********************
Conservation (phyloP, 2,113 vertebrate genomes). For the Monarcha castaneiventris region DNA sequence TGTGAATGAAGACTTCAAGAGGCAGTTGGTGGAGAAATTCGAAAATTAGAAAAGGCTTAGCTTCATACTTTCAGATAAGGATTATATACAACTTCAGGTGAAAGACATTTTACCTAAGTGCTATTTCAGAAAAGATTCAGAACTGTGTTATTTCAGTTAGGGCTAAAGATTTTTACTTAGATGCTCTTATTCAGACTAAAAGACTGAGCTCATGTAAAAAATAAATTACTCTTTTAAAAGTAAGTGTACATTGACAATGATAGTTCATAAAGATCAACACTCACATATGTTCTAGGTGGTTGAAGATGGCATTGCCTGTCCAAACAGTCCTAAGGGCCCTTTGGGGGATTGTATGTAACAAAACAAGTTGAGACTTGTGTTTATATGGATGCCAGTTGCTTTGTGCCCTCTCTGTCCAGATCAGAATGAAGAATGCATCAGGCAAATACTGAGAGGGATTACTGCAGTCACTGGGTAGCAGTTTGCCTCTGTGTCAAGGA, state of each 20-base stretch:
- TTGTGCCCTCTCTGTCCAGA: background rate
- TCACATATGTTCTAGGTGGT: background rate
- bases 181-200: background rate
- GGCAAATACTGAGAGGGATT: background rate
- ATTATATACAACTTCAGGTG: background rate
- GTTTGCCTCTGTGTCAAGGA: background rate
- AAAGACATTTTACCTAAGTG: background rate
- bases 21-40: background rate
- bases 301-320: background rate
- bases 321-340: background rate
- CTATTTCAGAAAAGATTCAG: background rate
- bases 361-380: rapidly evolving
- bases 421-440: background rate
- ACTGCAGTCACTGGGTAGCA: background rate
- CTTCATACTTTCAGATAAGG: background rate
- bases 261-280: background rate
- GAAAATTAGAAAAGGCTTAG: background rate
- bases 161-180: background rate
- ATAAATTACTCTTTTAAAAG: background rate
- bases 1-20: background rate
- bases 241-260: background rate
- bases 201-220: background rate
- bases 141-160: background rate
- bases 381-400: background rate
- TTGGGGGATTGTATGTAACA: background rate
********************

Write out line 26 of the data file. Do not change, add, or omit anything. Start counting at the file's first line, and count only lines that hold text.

- TTGGGGGATTGTATGTAACA: background rate